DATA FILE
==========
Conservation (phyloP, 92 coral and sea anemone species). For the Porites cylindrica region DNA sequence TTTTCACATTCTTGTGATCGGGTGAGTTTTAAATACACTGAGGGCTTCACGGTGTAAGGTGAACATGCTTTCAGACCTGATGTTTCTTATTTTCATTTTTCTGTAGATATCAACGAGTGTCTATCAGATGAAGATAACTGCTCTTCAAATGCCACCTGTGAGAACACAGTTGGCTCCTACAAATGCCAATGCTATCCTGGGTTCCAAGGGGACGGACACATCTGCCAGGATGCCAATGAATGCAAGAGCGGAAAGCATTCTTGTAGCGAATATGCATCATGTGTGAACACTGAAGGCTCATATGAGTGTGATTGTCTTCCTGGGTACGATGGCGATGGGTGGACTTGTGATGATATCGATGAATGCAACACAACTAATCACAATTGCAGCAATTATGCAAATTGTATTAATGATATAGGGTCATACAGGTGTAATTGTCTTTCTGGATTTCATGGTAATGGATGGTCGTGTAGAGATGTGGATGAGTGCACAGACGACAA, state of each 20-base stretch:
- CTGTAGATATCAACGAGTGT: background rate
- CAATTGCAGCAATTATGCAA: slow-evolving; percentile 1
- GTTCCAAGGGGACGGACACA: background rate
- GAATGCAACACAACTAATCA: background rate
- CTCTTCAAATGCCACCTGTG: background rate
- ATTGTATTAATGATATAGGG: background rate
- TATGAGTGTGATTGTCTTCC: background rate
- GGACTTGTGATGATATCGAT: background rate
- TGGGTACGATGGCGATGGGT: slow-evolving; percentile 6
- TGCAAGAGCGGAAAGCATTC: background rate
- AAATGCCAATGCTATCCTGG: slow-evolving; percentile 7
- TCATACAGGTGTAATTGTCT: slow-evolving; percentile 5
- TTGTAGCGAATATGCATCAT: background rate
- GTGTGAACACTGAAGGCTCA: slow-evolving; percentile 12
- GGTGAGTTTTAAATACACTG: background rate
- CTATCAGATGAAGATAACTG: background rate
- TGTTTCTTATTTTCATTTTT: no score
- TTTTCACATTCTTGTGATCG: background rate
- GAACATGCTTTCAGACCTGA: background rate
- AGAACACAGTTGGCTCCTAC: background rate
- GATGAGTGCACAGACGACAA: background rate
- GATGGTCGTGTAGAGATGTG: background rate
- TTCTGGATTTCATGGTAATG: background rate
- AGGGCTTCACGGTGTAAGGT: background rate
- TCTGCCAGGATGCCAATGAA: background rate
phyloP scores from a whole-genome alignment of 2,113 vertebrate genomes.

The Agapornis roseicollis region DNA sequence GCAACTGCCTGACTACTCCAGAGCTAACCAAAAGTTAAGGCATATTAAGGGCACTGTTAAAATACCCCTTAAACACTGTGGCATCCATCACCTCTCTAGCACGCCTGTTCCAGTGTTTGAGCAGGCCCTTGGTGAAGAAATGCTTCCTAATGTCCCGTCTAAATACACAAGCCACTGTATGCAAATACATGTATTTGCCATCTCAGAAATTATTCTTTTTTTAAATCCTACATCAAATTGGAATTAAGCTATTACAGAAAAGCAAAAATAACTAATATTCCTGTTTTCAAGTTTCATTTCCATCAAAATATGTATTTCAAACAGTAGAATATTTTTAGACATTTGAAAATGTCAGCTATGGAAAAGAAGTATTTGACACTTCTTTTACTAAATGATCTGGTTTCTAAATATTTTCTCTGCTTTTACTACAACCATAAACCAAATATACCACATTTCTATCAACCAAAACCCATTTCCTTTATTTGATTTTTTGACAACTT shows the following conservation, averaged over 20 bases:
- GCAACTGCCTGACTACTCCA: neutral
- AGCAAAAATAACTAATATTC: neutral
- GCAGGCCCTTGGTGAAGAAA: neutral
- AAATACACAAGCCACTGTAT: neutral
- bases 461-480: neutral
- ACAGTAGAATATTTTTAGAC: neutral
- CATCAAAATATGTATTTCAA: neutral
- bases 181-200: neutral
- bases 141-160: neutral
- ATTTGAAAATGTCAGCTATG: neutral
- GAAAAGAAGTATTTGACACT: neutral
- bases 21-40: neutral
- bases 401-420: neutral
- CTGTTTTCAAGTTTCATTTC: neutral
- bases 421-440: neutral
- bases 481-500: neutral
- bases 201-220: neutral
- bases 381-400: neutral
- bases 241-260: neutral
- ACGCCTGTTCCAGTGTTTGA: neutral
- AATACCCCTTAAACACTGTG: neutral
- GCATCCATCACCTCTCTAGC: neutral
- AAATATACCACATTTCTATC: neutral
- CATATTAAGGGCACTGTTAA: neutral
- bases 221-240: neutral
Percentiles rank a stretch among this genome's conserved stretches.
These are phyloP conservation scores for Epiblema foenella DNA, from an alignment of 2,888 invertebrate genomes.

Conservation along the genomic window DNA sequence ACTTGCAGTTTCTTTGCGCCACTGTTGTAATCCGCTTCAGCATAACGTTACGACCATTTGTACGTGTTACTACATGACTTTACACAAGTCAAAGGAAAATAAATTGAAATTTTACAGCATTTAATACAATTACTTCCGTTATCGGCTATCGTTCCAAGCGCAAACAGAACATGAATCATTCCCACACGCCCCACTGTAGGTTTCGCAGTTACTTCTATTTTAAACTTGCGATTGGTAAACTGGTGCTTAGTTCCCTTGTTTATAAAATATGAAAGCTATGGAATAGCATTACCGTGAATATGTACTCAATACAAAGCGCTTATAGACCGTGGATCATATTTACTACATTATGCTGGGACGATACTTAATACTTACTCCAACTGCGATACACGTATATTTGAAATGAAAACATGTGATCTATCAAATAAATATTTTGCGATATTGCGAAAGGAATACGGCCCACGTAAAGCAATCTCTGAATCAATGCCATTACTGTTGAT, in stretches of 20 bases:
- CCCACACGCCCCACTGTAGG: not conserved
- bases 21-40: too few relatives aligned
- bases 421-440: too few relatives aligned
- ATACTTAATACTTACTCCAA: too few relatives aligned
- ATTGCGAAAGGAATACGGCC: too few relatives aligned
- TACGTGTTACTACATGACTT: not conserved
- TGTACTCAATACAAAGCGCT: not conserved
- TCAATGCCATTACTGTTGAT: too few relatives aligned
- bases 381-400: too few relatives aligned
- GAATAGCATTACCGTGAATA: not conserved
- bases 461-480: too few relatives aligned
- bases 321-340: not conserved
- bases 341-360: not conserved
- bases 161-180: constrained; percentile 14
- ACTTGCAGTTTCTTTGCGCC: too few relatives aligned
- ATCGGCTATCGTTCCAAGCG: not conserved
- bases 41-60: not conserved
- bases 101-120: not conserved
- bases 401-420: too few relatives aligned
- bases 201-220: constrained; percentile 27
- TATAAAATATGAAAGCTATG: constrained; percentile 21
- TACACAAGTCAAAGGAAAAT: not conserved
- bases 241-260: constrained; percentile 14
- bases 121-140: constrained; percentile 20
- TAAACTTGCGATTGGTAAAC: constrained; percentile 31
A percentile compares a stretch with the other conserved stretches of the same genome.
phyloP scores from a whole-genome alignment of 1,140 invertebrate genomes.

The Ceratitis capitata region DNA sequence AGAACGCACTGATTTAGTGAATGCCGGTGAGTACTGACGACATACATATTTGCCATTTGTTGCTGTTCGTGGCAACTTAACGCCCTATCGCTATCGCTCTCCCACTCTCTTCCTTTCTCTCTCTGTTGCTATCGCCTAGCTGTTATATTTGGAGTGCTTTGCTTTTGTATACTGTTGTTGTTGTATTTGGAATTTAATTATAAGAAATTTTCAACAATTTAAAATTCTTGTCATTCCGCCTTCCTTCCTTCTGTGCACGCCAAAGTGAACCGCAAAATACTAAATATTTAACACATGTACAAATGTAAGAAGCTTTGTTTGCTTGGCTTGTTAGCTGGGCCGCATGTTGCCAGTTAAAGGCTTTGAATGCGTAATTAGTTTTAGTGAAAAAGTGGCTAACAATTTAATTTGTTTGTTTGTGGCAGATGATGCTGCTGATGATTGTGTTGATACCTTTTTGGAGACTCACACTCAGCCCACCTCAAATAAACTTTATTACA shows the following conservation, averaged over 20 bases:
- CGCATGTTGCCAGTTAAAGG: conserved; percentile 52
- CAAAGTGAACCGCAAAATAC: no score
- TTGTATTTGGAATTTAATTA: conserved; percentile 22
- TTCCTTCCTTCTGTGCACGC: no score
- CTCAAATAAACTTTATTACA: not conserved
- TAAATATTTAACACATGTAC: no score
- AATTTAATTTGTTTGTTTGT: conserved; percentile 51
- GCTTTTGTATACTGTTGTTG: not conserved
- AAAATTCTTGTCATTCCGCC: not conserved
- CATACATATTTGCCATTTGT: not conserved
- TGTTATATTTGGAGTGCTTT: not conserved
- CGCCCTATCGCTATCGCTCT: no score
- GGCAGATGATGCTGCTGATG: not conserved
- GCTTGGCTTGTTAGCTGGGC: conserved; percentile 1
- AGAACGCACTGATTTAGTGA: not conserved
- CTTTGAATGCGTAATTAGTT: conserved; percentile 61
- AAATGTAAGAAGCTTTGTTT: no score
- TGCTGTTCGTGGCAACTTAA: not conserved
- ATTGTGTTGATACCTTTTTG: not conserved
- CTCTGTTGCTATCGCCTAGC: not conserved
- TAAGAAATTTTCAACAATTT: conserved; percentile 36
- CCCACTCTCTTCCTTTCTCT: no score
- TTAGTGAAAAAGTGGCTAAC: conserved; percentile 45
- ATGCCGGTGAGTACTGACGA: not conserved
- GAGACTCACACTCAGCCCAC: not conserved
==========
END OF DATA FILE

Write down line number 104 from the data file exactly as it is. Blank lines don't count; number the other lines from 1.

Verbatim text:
- CTCTGTTGCTATCGCCTAGC: not conserved